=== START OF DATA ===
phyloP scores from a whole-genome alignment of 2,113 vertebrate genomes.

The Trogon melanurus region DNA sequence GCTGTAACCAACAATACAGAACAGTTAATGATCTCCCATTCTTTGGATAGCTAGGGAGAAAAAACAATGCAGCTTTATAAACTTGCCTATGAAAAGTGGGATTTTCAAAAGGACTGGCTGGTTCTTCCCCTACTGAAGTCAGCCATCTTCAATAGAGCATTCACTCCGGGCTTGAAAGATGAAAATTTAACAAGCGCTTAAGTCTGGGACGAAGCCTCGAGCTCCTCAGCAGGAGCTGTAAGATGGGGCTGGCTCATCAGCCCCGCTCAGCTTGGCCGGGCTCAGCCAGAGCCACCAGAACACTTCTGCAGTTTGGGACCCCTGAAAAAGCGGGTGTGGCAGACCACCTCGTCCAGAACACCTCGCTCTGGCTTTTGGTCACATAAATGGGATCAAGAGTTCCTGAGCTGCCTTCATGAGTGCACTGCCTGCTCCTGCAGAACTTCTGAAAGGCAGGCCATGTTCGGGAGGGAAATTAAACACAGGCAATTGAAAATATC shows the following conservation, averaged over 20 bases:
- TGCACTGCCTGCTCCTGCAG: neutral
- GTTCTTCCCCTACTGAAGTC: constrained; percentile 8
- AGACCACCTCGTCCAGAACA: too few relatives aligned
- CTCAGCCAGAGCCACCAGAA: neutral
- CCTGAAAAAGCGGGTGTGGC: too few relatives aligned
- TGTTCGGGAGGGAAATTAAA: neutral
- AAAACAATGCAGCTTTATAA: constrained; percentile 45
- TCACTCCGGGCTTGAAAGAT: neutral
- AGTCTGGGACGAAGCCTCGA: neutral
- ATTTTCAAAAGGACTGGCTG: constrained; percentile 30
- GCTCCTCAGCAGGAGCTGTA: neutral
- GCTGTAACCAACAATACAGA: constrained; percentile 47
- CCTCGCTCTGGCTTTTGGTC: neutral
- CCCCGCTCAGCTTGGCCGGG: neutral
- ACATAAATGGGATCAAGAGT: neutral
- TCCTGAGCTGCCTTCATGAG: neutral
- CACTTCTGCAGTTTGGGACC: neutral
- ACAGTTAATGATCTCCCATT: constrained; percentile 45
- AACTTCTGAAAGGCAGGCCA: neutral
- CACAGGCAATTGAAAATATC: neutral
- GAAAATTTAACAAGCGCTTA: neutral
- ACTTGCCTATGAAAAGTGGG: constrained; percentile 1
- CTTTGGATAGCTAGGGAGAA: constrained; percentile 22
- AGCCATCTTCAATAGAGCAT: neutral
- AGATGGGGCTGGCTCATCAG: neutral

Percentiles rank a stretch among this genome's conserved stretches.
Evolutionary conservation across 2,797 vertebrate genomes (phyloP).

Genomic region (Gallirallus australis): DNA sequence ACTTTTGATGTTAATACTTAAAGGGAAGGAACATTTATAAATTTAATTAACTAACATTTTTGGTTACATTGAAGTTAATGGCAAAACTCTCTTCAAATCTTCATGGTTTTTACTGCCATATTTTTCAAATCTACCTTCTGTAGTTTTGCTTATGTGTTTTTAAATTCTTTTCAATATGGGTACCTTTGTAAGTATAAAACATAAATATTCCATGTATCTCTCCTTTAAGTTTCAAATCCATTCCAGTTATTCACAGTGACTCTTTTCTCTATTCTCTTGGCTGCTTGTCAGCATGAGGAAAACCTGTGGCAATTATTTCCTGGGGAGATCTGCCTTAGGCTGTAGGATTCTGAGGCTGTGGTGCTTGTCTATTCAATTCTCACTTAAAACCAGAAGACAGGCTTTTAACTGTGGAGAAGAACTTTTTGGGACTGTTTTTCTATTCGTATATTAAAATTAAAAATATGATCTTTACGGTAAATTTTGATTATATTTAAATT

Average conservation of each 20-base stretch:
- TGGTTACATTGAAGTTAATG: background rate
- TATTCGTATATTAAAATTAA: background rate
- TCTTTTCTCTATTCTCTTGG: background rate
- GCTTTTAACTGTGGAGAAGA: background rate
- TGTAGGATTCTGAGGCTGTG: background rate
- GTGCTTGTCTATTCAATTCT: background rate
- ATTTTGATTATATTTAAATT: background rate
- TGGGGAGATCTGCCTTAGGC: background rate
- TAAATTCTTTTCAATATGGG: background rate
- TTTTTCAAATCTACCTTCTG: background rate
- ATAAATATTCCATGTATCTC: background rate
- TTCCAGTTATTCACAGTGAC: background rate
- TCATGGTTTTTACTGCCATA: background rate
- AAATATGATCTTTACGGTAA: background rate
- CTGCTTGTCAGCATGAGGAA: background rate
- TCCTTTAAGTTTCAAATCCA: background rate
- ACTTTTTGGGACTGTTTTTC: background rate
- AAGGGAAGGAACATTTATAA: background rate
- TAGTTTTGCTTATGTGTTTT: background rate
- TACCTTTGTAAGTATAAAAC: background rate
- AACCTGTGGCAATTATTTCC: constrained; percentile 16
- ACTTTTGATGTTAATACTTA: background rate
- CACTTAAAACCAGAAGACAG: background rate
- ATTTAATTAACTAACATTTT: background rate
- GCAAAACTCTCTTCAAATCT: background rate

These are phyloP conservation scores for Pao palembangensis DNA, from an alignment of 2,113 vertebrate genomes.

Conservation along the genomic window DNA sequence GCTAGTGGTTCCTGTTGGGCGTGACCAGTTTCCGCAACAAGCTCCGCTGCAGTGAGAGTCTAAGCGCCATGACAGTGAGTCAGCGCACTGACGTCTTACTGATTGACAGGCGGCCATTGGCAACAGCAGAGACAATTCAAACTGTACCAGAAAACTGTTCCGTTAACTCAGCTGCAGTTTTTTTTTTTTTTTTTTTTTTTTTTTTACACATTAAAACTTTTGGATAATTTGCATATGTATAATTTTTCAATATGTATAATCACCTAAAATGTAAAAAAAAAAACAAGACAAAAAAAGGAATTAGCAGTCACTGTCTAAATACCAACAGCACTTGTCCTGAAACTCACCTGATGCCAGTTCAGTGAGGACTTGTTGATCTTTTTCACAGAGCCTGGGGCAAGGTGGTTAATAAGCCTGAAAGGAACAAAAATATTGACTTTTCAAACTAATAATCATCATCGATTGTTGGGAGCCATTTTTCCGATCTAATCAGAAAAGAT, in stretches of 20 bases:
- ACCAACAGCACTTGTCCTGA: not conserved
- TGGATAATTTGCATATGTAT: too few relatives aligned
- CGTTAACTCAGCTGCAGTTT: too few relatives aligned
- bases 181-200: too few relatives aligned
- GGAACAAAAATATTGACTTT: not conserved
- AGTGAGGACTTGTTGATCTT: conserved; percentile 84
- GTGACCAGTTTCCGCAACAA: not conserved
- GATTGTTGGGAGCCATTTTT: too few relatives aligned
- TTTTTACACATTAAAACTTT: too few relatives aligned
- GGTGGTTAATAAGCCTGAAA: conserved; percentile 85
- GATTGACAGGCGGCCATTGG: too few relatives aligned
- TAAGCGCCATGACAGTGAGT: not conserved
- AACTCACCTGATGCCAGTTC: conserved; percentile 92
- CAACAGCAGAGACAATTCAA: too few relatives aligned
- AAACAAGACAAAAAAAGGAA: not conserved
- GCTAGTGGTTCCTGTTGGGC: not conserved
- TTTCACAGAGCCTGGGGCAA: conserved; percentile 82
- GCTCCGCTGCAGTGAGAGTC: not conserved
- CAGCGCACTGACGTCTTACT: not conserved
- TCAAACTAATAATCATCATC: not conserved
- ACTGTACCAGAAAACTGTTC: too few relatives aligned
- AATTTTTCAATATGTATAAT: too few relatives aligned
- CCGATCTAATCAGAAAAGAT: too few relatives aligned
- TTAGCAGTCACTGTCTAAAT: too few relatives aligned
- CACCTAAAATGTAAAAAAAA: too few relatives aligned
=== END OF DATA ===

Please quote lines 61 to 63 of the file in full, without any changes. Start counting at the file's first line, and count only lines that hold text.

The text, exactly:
- CGTTAACTCAGCTGCAGTTT: too few relatives aligned
- bases 181-200: too few relatives aligned
- GGAACAAAAATATTGACTTT: not conserved